Wireframes keep you from making many design mistakes
Our own team of designers, here in Elementor, use Photoshop and Sketch to plan out our templates, so you can see from the high-quality result that it is a must-have step.
If you don’t plan to use any wireframe tool, not even a napkin sketch, then I strongly suggest you stick to our pre-designed templates and built upon them.
Even the most professional designers in the world use a wireframe. Don’t think you’re any different.
Even if you’re not a designer… In fact – especially if you are not a designer, you need structure to make sure your efforts don’t go to waste.
Planning out the page also helps organize the background images you will use.
This way, you will know what sizes each of the images should be. It will also help you make sure the background images don’t conflict with other page elements, and fit neatly in the website grid.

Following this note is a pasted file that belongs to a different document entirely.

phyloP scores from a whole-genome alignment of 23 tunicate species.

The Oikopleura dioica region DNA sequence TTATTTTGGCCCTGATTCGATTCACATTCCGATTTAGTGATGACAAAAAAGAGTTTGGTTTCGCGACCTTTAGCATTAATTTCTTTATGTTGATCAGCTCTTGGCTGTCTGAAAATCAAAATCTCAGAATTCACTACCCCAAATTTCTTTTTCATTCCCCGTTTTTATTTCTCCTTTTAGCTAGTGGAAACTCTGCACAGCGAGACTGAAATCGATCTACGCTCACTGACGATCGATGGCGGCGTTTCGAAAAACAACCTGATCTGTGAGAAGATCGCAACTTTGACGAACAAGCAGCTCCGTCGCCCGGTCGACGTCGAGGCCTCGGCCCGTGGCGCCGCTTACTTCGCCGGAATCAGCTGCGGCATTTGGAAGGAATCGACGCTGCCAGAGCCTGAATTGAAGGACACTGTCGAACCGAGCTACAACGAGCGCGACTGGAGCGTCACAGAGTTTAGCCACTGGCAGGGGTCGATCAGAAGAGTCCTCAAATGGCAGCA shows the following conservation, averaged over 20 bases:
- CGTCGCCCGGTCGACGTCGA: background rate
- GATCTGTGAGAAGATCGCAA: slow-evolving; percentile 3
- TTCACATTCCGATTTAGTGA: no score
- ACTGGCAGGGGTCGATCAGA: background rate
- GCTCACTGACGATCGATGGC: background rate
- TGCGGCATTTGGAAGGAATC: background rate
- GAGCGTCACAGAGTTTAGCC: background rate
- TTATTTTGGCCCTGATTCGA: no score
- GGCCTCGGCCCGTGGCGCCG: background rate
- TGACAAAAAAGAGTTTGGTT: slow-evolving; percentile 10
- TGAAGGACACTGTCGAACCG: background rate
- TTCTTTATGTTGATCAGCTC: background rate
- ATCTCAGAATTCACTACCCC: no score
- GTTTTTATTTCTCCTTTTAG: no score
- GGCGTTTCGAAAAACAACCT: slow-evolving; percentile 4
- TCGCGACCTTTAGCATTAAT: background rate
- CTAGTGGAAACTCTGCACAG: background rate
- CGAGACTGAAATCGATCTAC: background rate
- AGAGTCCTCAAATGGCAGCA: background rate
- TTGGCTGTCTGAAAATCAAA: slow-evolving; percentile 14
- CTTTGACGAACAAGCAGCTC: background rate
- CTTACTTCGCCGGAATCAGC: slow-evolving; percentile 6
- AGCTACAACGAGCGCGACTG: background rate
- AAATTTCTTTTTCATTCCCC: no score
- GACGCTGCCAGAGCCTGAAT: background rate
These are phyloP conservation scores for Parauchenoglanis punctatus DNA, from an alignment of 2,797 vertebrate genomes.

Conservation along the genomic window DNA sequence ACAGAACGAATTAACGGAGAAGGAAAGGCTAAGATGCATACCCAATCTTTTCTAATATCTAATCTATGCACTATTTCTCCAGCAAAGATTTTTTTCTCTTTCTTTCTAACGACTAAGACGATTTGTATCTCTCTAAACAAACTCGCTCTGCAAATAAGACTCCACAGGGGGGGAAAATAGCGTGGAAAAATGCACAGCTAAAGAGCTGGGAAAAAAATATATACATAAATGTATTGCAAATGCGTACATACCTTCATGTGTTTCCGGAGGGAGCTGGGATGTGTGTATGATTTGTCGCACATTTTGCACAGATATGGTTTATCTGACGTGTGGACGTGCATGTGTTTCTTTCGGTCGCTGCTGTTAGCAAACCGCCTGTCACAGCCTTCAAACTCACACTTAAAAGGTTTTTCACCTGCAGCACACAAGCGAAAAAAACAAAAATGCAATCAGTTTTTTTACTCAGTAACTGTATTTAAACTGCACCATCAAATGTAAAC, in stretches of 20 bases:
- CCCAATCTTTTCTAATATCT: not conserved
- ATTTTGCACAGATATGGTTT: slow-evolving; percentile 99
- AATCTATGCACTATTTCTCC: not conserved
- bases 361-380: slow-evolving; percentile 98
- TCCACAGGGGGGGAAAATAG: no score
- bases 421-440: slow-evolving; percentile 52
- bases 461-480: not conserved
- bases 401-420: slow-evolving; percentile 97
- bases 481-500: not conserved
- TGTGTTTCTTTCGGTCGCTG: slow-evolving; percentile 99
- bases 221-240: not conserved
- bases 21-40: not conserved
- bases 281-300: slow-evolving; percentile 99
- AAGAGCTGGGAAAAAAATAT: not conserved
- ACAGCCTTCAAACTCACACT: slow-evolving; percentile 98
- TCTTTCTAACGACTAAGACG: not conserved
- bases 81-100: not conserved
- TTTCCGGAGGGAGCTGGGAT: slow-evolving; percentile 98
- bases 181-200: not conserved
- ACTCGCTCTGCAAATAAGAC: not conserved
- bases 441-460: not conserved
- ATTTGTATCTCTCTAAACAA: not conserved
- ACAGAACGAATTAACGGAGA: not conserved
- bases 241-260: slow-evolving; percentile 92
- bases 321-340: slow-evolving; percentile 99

Recreating background images according to the wireframe
Elementor page layouts are made of Sections, Columns and Widgets.
Each of these can be seen as a layer, on which you can set a background image.
You also have a Columns widget, which can be used as another layer of background image.
When you are starting to work on recreating a part of the wireframe in Elementor, you need to first decide if you will place the background image of the wireframe in the section, column or widget level.
How to set the background image on the section level
When you first upload an image to a section background, you will only see a small part of the background image height.
This is because the section has a small default background height.